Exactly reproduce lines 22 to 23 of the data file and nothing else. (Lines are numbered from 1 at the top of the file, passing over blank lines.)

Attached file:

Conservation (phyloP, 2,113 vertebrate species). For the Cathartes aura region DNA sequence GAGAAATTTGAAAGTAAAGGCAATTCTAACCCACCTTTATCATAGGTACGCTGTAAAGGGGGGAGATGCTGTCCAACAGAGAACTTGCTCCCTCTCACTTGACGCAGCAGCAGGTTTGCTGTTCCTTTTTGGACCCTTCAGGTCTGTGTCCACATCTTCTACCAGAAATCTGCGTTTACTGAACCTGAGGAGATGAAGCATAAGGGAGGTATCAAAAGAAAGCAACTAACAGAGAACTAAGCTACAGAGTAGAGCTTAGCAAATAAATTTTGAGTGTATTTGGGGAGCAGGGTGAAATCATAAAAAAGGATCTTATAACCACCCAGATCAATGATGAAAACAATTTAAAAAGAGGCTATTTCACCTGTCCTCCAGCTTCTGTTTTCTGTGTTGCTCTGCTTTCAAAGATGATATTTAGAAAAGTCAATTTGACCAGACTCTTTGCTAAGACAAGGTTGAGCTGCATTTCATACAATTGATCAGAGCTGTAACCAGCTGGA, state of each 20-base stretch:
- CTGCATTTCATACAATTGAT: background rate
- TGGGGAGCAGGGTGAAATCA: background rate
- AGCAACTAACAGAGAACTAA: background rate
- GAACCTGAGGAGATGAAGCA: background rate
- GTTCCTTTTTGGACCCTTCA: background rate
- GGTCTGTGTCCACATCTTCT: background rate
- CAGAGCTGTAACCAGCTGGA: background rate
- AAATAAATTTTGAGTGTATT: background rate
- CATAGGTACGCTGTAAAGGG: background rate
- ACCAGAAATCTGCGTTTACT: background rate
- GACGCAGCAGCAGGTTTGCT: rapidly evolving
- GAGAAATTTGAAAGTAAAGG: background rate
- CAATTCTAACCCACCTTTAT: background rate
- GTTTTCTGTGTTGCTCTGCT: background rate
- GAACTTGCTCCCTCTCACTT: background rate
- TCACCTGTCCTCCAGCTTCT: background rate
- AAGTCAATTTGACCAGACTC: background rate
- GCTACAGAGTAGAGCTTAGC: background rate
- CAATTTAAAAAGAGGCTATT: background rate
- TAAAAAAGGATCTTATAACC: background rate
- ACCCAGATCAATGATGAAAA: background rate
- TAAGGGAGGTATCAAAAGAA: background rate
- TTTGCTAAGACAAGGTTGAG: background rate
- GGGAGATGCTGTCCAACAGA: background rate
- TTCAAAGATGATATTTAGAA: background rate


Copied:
- ACCCAGATCAATGATGAAAA: background rate
- TAAGGGAGGTATCAAAAGAA: background rate